On Monday, Hulu announced it has reached an agreement with NBCUniversal to add programming from NBC and Telemundo-owned networks to its upcoming live TV subscription. This rounds out all four major broadcasters for Hulu’s live service, which is set to launch in the coming months. Moreover, this deal also gives Hulu a nice boost in terms of sports programming, as it gains access to a range of NBC-owned sports content, including Sunday Night Football and the Olympics. The comprehensive lineup should give Hulu an edge as it sets to compete in a crowded market against other OTT live TV services including DirecTV Now, Sling TV, PlayStation Vue, and YouTube TV.
Update May 3: Hulu Live service is now available (in “beta”) for $39.95 a month. Per Ad Age, this live TV service will include “dynamic ad insertion capabilities, meaning advertisers can serve messages to specific targeted audiences. The navigation screen will also allow for additional advertising opportunities beyond the 15 and 30-second spots.”
What Brands Need To Do
Hulu currently has over 12 million subscribers in the U.S., making it the third biggest OTT streaming service after Netflix and Amazon Prime. Unlike the other OTT streaming services, Hulu is an ad-supported service, and the upcoming live TV service should continue to make the case for Hulu as a brand-friendly platform. With U.S. cord-cutting households hitting over 25%, it is important that brands look for new ways to reach those viewers and take advantage of the addressable viewer data that those OTT streaming platform offers to explore better targeting options.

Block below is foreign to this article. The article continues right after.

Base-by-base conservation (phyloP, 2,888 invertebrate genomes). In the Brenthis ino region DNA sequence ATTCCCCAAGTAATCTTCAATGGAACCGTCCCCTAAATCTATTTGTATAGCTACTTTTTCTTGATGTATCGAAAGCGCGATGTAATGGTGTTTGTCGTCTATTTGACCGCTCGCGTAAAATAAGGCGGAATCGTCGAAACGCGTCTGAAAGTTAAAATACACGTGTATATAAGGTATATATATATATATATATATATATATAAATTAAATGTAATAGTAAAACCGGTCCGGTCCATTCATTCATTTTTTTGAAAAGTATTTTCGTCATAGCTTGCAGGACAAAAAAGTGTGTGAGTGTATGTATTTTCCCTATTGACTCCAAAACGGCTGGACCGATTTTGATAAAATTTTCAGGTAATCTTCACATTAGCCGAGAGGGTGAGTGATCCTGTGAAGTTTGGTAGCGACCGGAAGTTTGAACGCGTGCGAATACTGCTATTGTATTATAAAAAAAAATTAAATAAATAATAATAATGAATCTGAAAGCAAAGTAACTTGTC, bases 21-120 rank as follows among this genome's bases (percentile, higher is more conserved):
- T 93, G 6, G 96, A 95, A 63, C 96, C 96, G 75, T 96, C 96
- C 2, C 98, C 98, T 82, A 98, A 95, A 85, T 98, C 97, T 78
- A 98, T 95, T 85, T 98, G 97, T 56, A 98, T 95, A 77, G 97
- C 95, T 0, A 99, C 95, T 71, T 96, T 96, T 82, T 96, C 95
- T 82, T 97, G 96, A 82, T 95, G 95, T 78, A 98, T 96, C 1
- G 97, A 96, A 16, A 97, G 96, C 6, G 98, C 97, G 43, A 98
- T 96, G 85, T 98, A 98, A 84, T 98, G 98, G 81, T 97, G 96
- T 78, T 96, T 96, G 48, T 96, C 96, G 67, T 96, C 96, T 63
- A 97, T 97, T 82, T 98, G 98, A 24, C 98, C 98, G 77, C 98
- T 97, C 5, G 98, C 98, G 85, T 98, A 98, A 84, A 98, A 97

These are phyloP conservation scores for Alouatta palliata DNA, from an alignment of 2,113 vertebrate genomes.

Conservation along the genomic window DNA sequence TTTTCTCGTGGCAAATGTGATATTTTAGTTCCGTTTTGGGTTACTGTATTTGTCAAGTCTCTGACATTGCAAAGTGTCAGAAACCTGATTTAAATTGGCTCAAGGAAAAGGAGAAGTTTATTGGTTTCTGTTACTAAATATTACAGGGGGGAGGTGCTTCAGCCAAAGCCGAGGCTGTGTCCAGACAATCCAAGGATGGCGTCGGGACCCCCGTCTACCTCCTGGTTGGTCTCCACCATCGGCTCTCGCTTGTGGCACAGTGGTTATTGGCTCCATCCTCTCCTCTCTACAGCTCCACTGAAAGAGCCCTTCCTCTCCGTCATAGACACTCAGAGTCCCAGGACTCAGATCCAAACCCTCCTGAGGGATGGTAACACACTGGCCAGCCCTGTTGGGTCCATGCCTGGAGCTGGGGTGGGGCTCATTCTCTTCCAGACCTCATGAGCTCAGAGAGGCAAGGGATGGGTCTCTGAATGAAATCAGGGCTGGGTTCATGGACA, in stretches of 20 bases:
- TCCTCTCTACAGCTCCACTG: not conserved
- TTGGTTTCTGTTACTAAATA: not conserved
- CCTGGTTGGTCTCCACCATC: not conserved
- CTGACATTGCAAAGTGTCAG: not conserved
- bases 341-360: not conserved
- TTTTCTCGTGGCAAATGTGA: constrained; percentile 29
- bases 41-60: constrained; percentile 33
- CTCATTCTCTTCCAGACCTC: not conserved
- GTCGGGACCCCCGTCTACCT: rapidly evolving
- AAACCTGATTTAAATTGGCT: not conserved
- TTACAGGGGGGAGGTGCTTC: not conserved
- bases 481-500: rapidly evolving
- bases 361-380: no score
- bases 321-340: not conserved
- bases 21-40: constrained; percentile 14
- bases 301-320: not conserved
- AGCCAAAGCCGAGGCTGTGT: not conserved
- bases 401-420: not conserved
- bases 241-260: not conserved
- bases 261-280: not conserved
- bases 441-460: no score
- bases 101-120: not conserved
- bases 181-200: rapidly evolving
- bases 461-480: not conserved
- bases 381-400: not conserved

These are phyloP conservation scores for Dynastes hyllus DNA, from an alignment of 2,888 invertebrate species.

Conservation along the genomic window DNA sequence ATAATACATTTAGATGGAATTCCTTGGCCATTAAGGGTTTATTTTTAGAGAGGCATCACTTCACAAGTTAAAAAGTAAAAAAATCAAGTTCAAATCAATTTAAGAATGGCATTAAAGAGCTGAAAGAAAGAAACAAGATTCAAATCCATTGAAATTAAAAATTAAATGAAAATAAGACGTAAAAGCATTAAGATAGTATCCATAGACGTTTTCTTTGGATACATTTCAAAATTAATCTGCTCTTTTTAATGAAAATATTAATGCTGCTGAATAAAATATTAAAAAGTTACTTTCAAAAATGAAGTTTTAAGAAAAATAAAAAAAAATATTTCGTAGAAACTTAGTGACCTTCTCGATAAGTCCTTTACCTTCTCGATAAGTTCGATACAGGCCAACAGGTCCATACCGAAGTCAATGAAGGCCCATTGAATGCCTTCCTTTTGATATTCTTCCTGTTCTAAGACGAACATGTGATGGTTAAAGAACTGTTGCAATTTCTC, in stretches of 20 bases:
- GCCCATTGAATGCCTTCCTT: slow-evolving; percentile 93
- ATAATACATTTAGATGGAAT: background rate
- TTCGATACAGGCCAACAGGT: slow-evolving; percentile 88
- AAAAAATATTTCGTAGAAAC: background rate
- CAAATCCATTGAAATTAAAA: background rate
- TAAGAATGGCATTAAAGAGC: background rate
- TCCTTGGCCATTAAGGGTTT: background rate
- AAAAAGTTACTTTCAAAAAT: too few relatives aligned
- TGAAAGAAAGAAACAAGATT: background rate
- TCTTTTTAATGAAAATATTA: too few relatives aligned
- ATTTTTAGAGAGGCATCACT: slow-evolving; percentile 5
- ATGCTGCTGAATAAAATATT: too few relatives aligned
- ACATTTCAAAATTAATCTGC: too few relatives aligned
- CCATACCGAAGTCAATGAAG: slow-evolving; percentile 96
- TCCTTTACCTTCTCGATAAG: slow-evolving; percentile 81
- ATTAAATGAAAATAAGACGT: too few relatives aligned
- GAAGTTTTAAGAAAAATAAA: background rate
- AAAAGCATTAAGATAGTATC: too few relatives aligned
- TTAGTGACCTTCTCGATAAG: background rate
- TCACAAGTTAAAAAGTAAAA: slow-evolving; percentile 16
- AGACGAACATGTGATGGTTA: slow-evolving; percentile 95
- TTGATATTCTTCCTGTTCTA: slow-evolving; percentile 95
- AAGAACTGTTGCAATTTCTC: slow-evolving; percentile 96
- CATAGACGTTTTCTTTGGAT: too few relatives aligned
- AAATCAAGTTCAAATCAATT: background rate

Hulu is teaming up with Strata, an ad buying and selling marketplace, to build an ad platform geared toward streaming video. Strata, whose software is used by 99% of broadcast stations as well as over 1,000 ad agencies, says this new platform will offer advertisers an ad buying experience similar to that of local linear TV for Hulu’s streaming content across viewing devices. Hulu will convert ad impressions to TV rating-like metrics to make it easier for ad buyers to incorporate Hulu into their media mix.
What Brands Should Do
This partnership is particularly interesting considering that Hulu has just inked deals with Disney and Fox to carry their channels on its upcoming OTT live TV bundle, which could push more viewers to drop their cable subscriptions. With more and more viewers choosing on-demand viewing over linear TV, brands need to consider adjusting their media mix and increasing ad buys on ad-supported streaming services such as Hulu to follow the eyeballs.
To learn more about how brands can reach viewers on OTT platforms with ads or branded content, please check out the Appified TV section in our Outlook 2016.